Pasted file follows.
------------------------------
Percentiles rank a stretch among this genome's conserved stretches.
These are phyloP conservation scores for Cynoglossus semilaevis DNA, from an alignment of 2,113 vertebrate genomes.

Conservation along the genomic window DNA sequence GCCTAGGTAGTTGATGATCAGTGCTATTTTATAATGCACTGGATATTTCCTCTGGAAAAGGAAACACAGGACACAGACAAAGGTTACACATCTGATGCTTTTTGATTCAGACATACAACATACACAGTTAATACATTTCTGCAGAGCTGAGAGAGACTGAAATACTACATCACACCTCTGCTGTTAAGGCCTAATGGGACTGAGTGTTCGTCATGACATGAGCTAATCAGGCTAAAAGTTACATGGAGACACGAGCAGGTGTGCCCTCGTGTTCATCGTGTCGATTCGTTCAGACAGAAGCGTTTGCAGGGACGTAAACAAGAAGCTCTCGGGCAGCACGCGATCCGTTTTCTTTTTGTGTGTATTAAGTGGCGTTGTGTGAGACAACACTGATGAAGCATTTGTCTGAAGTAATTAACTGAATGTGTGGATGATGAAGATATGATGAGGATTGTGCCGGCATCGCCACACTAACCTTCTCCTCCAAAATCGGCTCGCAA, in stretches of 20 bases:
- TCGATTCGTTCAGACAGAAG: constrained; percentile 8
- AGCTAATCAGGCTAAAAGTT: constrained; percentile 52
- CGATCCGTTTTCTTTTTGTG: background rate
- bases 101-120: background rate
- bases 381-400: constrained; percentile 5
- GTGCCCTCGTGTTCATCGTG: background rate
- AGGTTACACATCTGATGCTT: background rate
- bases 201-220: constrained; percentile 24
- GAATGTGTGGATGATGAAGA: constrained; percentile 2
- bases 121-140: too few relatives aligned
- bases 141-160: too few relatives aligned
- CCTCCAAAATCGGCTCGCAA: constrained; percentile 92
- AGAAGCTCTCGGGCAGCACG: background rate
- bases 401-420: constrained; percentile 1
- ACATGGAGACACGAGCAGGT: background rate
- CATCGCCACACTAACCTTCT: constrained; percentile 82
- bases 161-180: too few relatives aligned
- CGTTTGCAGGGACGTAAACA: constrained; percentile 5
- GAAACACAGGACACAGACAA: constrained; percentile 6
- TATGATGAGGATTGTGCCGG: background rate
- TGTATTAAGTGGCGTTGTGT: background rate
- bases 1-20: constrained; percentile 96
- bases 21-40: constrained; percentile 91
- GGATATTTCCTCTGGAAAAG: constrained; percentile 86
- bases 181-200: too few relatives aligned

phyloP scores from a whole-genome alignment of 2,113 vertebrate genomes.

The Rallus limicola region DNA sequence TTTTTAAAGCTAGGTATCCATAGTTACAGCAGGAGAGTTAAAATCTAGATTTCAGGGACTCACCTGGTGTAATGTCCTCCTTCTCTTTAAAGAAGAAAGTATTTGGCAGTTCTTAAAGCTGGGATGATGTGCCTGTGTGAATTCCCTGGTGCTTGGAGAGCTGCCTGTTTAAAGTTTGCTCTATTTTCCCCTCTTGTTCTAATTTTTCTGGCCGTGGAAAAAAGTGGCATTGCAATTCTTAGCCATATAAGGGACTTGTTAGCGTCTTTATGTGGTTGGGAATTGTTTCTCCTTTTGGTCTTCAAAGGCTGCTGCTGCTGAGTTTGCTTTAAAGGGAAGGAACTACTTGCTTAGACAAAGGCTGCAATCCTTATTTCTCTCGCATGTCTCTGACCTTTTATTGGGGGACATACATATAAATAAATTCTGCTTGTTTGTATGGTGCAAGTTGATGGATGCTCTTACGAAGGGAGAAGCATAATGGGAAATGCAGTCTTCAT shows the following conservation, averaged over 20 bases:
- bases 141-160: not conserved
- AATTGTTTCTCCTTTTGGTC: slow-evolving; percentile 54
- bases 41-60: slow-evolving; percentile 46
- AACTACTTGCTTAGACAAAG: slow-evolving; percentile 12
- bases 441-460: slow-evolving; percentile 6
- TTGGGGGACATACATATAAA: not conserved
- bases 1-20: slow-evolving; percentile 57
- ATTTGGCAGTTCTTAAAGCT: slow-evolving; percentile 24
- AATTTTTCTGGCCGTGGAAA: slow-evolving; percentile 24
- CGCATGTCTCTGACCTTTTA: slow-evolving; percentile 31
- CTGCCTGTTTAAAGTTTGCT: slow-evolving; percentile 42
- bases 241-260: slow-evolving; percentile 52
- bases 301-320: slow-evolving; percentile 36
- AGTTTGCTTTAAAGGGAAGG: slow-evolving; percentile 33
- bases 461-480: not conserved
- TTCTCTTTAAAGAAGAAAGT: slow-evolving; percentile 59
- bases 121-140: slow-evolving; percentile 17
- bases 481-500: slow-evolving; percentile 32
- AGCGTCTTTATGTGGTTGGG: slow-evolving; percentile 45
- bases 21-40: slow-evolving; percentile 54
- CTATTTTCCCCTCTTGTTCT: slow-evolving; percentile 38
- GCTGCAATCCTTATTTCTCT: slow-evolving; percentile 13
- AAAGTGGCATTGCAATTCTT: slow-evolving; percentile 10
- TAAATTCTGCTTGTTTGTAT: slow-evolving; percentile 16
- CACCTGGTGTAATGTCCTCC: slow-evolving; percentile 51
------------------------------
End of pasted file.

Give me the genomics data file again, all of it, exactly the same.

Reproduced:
Percentiles rank a stretch among this genome's conserved stretches.
These are phyloP conservation scores for Cynoglossus semilaevis DNA, from an alignment of 2,113 vertebrate genomes.

Conservation along the genomic window DNA sequence GCCTAGGTAGTTGATGATCAGTGCTATTTTATAATGCACTGGATATTTCCTCTGGAAAAGGAAACACAGGACACAGACAAAGGTTACACATCTGATGCTTTTTGATTCAGACATACAACATACACAGTTAATACATTTCTGCAGAGCTGAGAGAGACTGAAATACTACATCACACCTCTGCTGTTAAGGCCTAATGGGACTGAGTGTTCGTCATGACATGAGCTAATCAGGCTAAAAGTTACATGGAGACACGAGCAGGTGTGCCCTCGTGTTCATCGTGTCGATTCGTTCAGACAGAAGCGTTTGCAGGGACGTAAACAAGAAGCTCTCGGGCAGCACGCGATCCGTTTTCTTTTTGTGTGTATTAAGTGGCGTTGTGTGAGACAACACTGATGAAGCATTTGTCTGAAGTAATTAACTGAATGTGTGGATGATGAAGATATGATGAGGATTGTGCCGGCATCGCCACACTAACCTTCTCCTCCAAAATCGGCTCGCAA, in stretches of 20 bases:
- TCGATTCGTTCAGACAGAAG: constrained; percentile 8
- AGCTAATCAGGCTAAAAGTT: constrained; percentile 52
- CGATCCGTTTTCTTTTTGTG: background rate
- bases 101-120: background rate
- bases 381-400: constrained; percentile 5
- GTGCCCTCGTGTTCATCGTG: background rate
- AGGTTACACATCTGATGCTT: background rate
- bases 201-220: constrained; percentile 24
- GAATGTGTGGATGATGAAGA: constrained; percentile 2
- bases 121-140: too few relatives aligned
- bases 141-160: too few relatives aligned
- CCTCCAAAATCGGCTCGCAA: constrained; percentile 92
- AGAAGCTCTCGGGCAGCACG: background rate
- bases 401-420: constrained; percentile 1
- ACATGGAGACACGAGCAGGT: background rate
- CATCGCCACACTAACCTTCT: constrained; percentile 82
- bases 161-180: too few relatives aligned
- CGTTTGCAGGGACGTAAACA: constrained; percentile 5
- GAAACACAGGACACAGACAA: constrained; percentile 6
- TATGATGAGGATTGTGCCGG: background rate
- TGTATTAAGTGGCGTTGTGT: background rate
- bases 1-20: constrained; percentile 96
- bases 21-40: constrained; percentile 91
- GGATATTTCCTCTGGAAAAG: constrained; percentile 86
- bases 181-200: too few relatives aligned

phyloP scores from a whole-genome alignment of 2,113 vertebrate genomes.

The Rallus limicola region DNA sequence TTTTTAAAGCTAGGTATCCATAGTTACAGCAGGAGAGTTAAAATCTAGATTTCAGGGACTCACCTGGTGTAATGTCCTCCTTCTCTTTAAAGAAGAAAGTATTTGGCAGTTCTTAAAGCTGGGATGATGTGCCTGTGTGAATTCCCTGGTGCTTGGAGAGCTGCCTGTTTAAAGTTTGCTCTATTTTCCCCTCTTGTTCTAATTTTTCTGGCCGTGGAAAAAAGTGGCATTGCAATTCTTAGCCATATAAGGGACTTGTTAGCGTCTTTATGTGGTTGGGAATTGTTTCTCCTTTTGGTCTTCAAAGGCTGCTGCTGCTGAGTTTGCTTTAAAGGGAAGGAACTACTTGCTTAGACAAAGGCTGCAATCCTTATTTCTCTCGCATGTCTCTGACCTTTTATTGGGGGACATACATATAAATAAATTCTGCTTGTTTGTATGGTGCAAGTTGATGGATGCTCTTACGAAGGGAGAAGCATAATGGGAAATGCAGTCTTCAT shows the following conservation, averaged over 20 bases:
- bases 141-160: not conserved
- AATTGTTTCTCCTTTTGGTC: slow-evolving; percentile 54
- bases 41-60: slow-evolving; percentile 46
- AACTACTTGCTTAGACAAAG: slow-evolving; percentile 12
- bases 441-460: slow-evolving; percentile 6
- TTGGGGGACATACATATAAA: not conserved
- bases 1-20: slow-evolving; percentile 57
- ATTTGGCAGTTCTTAAAGCT: slow-evolving; percentile 24
- AATTTTTCTGGCCGTGGAAA: slow-evolving; percentile 24
- CGCATGTCTCTGACCTTTTA: slow-evolving; percentile 31
- CTGCCTGTTTAAAGTTTGCT: slow-evolving; percentile 42
- bases 241-260: slow-evolving; percentile 52
- bases 301-320: slow-evolving; percentile 36
- AGTTTGCTTTAAAGGGAAGG: slow-evolving; percentile 33
- bases 461-480: not conserved
- TTCTCTTTAAAGAAGAAAGT: slow-evolving; percentile 59
- bases 121-140: slow-evolving; percentile 17
- bases 481-500: slow-evolving; percentile 32
- AGCGTCTTTATGTGGTTGGG: slow-evolving; percentile 45
- bases 21-40: slow-evolving; percentile 54
- CTATTTTCCCCTCTTGTTCT: slow-evolving; percentile 38
- GCTGCAATCCTTATTTCTCT: slow-evolving; percentile 13
- AAAGTGGCATTGCAATTCTT: slow-evolving; percentile 10
- TAAATTCTGCTTGTTTGTAT: slow-evolving; percentile 16
- CACCTGGTGTAATGTCCTCC: slow-evolving; percentile 51